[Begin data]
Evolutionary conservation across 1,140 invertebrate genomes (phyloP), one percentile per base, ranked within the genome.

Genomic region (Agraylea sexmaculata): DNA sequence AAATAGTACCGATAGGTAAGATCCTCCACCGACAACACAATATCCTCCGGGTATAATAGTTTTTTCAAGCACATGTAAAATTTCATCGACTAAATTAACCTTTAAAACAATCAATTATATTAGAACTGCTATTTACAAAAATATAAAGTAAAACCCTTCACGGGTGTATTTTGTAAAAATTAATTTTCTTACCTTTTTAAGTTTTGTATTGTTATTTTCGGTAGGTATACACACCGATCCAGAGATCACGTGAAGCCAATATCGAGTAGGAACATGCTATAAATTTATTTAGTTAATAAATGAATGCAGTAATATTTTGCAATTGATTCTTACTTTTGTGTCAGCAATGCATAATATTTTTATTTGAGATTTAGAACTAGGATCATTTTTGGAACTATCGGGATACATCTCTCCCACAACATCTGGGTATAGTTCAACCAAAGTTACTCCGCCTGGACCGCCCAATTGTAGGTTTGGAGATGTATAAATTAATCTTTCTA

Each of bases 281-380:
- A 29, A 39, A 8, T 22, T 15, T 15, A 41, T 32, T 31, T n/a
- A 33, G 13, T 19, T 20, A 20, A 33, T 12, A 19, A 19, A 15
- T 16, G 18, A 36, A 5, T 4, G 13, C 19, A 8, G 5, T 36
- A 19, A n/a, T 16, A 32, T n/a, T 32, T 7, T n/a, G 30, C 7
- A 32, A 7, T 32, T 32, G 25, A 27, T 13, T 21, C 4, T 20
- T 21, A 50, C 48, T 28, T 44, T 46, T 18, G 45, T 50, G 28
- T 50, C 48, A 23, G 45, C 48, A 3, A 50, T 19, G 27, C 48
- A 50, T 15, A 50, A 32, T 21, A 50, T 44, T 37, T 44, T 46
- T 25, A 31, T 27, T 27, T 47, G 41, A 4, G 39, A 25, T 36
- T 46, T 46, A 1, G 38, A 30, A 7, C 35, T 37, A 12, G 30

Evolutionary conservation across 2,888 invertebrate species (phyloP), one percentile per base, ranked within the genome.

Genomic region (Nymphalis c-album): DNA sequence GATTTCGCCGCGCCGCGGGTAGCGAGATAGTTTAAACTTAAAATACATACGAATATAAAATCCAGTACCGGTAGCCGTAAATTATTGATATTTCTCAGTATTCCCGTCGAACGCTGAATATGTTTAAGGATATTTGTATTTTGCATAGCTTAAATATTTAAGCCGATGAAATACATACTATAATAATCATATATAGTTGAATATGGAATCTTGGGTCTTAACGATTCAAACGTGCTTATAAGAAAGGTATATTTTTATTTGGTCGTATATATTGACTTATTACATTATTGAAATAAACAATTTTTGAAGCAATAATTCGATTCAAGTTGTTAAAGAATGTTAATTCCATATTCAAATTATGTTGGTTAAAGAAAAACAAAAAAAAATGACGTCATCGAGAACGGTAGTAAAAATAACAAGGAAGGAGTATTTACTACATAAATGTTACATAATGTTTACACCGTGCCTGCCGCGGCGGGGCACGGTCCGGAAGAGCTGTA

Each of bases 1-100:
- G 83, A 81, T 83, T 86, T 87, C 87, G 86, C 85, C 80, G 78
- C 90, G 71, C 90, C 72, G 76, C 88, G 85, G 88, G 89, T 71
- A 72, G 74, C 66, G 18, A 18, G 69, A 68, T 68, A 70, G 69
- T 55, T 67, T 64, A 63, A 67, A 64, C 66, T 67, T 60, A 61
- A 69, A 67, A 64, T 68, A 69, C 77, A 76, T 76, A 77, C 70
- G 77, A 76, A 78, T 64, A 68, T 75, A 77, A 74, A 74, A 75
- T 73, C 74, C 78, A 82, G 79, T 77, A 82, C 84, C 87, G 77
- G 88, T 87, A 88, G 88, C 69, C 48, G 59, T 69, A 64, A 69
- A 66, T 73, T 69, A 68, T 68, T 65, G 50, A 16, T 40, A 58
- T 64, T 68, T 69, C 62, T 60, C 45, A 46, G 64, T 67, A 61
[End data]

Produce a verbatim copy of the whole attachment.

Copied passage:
Evolutionary conservation across 1,140 invertebrate genomes (phyloP), one percentile per base, ranked within the genome.

Genomic region (Agraylea sexmaculata): DNA sequence AAATAGTACCGATAGGTAAGATCCTCCACCGACAACACAATATCCTCCGGGTATAATAGTTTTTTCAAGCACATGTAAAATTTCATCGACTAAATTAACCTTTAAAACAATCAATTATATTAGAACTGCTATTTACAAAAATATAAAGTAAAACCCTTCACGGGTGTATTTTGTAAAAATTAATTTTCTTACCTTTTTAAGTTTTGTATTGTTATTTTCGGTAGGTATACACACCGATCCAGAGATCACGTGAAGCCAATATCGAGTAGGAACATGCTATAAATTTATTTAGTTAATAAATGAATGCAGTAATATTTTGCAATTGATTCTTACTTTTGTGTCAGCAATGCATAATATTTTTATTTGAGATTTAGAACTAGGATCATTTTTGGAACTATCGGGATACATCTCTCCCACAACATCTGGGTATAGTTCAACCAAAGTTACTCCGCCTGGACCGCCCAATTGTAGGTTTGGAGATGTATAAATTAATCTTTCTA

Each of bases 281-380:
- A 29, A 39, A 8, T 22, T 15, T 15, A 41, T 32, T 31, T n/a
- A 33, G 13, T 19, T 20, A 20, A 33, T 12, A 19, A 19, A 15
- T 16, G 18, A 36, A 5, T 4, G 13, C 19, A 8, G 5, T 36
- A 19, A n/a, T 16, A 32, T n/a, T 32, T 7, T n/a, G 30, C 7
- A 32, A 7, T 32, T 32, G 25, A 27, T 13, T 21, C 4, T 20
- T 21, A 50, C 48, T 28, T 44, T 46, T 18, G 45, T 50, G 28
- T 50, C 48, A 23, G 45, C 48, A 3, A 50, T 19, G 27, C 48
- A 50, T 15, A 50, A 32, T 21, A 50, T 44, T 37, T 44, T 46
- T 25, A 31, T 27, T 27, T 47, G 41, A 4, G 39, A 25, T 36
- T 46, T 46, A 1, G 38, A 30, A 7, C 35, T 37, A 12, G 30

Evolutionary conservation across 2,888 invertebrate species (phyloP), one percentile per base, ranked within the genome.

Genomic region (Nymphalis c-album): DNA sequence GATTTCGCCGCGCCGCGGGTAGCGAGATAGTTTAAACTTAAAATACATACGAATATAAAATCCAGTACCGGTAGCCGTAAATTATTGATATTTCTCAGTATTCCCGTCGAACGCTGAATATGTTTAAGGATATTTGTATTTTGCATAGCTTAAATATTTAAGCCGATGAAATACATACTATAATAATCATATATAGTTGAATATGGAATCTTGGGTCTTAACGATTCAAACGTGCTTATAAGAAAGGTATATTTTTATTTGGTCGTATATATTGACTTATTACATTATTGAAATAAACAATTTTTGAAGCAATAATTCGATTCAAGTTGTTAAAGAATGTTAATTCCATATTCAAATTATGTTGGTTAAAGAAAAACAAAAAAAAATGACGTCATCGAGAACGGTAGTAAAAATAACAAGGAAGGAGTATTTACTACATAAATGTTACATAATGTTTACACCGTGCCTGCCGCGGCGGGGCACGGTCCGGAAGAGCTGTA

Each of bases 1-100:
- G 83, A 81, T 83, T 86, T 87, C 87, G 86, C 85, C 80, G 78
- C 90, G 71, C 90, C 72, G 76, C 88, G 85, G 88, G 89, T 71
- A 72, G 74, C 66, G 18, A 18, G 69, A 68, T 68, A 70, G 69
- T 55, T 67, T 64, A 63, A 67, A 64, C 66, T 67, T 60, A 61
- A 69, A 67, A 64, T 68, A 69, C 77, A 76, T 76, A 77, C 70
- G 77, A 76, A 78, T 64, A 68, T 75, A 77, A 74, A 74, A 75
- T 73, C 74, C 78, A 82, G 79, T 77, A 82, C 84, C 87, G 77
- G 88, T 87, A 88, G 88, C 69, C 48, G 59, T 69, A 64, A 69
- A 66, T 73, T 69, A 68, T 68, T 65, G 50, A 16, T 40, A 58
- T 64, T 68, T 69, C 62, T 60, C 45, A 46, G 64, T 67, A 61